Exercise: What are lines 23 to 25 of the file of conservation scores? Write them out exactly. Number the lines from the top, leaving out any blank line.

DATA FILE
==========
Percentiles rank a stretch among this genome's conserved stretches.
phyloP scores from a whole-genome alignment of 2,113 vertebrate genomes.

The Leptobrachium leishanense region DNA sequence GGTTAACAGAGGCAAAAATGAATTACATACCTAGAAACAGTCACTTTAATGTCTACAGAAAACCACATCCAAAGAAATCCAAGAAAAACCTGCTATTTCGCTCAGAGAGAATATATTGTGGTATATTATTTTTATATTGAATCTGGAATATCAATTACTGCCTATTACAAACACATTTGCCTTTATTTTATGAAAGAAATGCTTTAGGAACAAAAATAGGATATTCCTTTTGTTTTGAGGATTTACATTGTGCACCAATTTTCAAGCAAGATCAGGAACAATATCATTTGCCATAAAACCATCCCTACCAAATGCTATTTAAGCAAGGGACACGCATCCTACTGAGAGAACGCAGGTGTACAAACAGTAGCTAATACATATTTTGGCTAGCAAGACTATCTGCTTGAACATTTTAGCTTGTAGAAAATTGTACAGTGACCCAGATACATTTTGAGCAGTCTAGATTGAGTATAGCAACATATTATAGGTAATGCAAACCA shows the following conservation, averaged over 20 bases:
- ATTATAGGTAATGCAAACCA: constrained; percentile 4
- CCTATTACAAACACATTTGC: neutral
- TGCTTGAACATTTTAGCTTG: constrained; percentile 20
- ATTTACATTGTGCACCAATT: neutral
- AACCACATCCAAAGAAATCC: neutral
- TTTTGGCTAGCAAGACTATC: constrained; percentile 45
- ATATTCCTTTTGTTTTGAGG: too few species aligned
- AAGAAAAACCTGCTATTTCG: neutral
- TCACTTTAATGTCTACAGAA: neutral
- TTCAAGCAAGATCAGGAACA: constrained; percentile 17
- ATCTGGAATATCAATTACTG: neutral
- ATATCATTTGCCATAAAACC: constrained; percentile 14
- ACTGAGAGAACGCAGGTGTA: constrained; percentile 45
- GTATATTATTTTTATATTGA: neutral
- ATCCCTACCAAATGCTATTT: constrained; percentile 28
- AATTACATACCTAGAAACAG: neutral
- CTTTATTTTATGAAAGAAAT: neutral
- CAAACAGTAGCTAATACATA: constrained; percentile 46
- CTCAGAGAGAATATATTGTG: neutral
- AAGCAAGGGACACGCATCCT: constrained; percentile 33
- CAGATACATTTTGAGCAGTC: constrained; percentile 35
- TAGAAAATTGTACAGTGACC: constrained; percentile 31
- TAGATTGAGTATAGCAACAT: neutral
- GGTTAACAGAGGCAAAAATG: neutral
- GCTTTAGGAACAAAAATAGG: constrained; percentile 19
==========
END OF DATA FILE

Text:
- AAGCAAGGGACACGCATCCT: constrained; percentile 33
- CAGATACATTTTGAGCAGTC: constrained; percentile 35
- TAGAAAATTGTACAGTGACC: constrained; percentile 31